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Pollock, G.H. (1977). The Chicago Institute for Psychoanalysis: From 1932 to the Present. Ann. Psychoanal., 5:3-22.

(1977). Annual of Psychoanalysis, 5:3-22

I Psychoanalytic History

The Chicago Institute for Psychoanalysis: From 1932 to the Present

George H. Pollock, M.D., Ph.D.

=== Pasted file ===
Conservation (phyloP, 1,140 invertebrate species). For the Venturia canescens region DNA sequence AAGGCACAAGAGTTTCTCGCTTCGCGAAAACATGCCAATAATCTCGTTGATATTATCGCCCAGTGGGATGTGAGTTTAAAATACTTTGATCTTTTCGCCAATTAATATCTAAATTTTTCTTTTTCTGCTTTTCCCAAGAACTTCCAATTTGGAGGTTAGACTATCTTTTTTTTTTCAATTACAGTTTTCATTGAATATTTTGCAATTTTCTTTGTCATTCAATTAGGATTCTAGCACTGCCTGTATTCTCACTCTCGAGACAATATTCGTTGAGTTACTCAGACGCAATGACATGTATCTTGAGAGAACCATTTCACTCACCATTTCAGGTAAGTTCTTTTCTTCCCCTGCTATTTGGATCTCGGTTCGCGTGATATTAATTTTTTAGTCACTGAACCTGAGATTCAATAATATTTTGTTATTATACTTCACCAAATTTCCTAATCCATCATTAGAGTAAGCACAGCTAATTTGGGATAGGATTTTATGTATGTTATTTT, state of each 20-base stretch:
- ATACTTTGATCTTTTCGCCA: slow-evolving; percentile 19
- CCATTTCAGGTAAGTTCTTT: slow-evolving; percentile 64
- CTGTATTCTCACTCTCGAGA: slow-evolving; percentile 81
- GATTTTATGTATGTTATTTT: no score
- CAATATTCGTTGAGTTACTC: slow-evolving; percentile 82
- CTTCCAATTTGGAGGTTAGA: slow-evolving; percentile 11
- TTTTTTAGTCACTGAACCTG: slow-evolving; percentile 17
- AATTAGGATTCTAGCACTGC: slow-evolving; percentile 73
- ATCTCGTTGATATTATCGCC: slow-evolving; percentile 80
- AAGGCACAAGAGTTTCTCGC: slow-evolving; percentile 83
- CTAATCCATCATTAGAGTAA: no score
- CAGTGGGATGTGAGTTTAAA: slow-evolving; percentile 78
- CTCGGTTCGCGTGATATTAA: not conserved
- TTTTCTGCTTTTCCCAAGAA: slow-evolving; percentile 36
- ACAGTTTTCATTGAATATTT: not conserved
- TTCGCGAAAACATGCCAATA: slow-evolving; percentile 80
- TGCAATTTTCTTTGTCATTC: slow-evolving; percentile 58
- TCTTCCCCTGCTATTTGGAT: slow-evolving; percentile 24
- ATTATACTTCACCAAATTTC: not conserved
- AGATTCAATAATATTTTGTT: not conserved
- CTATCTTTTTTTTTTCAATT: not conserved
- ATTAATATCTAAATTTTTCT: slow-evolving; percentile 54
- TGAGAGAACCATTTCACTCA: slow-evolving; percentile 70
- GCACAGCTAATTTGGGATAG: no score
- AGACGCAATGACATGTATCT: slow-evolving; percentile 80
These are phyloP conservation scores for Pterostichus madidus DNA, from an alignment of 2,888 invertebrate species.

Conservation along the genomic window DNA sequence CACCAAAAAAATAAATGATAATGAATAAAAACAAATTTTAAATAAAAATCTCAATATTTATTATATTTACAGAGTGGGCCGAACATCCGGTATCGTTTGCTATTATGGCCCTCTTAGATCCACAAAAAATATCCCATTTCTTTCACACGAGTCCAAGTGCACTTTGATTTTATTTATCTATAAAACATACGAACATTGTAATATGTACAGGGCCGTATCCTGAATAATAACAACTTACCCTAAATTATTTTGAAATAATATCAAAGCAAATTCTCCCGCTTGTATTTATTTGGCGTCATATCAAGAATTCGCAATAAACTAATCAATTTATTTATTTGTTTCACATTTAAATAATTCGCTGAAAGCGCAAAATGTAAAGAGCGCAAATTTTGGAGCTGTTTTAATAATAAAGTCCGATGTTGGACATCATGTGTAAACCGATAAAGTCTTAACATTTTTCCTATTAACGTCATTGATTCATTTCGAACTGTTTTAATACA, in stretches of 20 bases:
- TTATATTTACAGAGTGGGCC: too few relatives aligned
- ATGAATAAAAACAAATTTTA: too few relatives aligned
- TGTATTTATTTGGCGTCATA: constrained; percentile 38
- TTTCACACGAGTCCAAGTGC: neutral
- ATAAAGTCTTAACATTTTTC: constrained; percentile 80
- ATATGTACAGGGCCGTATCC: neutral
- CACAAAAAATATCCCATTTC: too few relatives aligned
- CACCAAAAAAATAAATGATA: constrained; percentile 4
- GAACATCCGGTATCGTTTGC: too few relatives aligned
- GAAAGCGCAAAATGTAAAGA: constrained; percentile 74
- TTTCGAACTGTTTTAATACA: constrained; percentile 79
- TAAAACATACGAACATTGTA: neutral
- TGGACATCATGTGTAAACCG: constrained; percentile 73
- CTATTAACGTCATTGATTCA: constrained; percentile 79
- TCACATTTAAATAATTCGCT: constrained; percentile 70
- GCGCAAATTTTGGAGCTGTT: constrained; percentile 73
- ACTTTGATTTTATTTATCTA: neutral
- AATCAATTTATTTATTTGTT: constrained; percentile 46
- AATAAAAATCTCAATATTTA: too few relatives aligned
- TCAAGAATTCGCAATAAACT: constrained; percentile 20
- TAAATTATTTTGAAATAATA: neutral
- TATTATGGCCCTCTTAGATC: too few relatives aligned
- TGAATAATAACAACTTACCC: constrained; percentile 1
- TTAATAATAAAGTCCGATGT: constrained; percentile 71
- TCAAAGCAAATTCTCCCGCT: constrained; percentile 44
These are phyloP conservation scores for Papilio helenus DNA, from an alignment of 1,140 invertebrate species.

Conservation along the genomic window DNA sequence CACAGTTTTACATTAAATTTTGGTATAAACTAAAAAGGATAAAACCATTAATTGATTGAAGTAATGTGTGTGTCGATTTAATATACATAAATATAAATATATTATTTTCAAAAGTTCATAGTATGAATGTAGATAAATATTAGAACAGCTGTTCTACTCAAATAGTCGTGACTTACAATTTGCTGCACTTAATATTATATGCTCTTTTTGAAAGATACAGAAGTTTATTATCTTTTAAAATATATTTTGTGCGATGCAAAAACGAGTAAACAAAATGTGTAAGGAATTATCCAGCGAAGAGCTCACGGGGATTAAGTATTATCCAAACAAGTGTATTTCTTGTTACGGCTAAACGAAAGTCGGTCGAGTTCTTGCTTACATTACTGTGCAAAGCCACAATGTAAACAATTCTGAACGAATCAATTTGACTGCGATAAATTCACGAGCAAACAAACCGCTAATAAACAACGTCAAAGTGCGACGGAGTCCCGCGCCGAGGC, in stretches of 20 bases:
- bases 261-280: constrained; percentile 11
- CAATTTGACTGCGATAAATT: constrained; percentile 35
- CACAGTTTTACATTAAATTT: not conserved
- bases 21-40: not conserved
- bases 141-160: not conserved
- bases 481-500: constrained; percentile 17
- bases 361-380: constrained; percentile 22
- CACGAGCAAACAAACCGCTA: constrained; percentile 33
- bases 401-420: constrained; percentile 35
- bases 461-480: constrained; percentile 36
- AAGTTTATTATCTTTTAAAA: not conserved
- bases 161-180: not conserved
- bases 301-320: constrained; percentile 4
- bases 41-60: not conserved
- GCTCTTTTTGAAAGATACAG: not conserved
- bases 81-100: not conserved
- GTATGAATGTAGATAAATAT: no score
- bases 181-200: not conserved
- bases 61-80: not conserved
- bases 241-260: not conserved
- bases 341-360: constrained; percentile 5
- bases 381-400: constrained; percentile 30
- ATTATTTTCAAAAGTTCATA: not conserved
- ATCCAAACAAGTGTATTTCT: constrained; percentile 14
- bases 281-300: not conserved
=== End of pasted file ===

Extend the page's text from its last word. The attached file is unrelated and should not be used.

Psychoanalysts are not in the vanguard of revolution, but the far-reaching movement of which they were the founder-members—the field of theory and clinical practice of psychiatry and psychoanalysis—has influenced the Western world in profound ways. In more recent years we have witnessed the conservatism that frequently follows the innovative phase of a new field. Perhaps we will soon see a renaissance with new breakthroughs—already the seeds of change may be detected, but as yet they have not fully taken root and obviously they have not flowered. In the future, I can foresee a greater emphasis on prediction, prevention, and early intervention. I can foresee applications to and from other fields, especially the social, political, and humanistic disciplines. I can foresee a greater emphasis on the study of all phases of the life-cycle and their deviations. I can foresee a new alignment of specialties and health-care facilities, and an increasing emphasis on quality-of-life issues. I can foresee different educational models and paths. I can foresee alternative therapeutic applications and treatment modalities where different therapies are simultaneously combined and applied, and I can see a greater understanding of biological and sociological approaches and data and their integration with those of psychoanalysis. The existing approaches of sociobiology are not antithetical to the fundamental theories of psychoanalysis, and they may add new dimensions.

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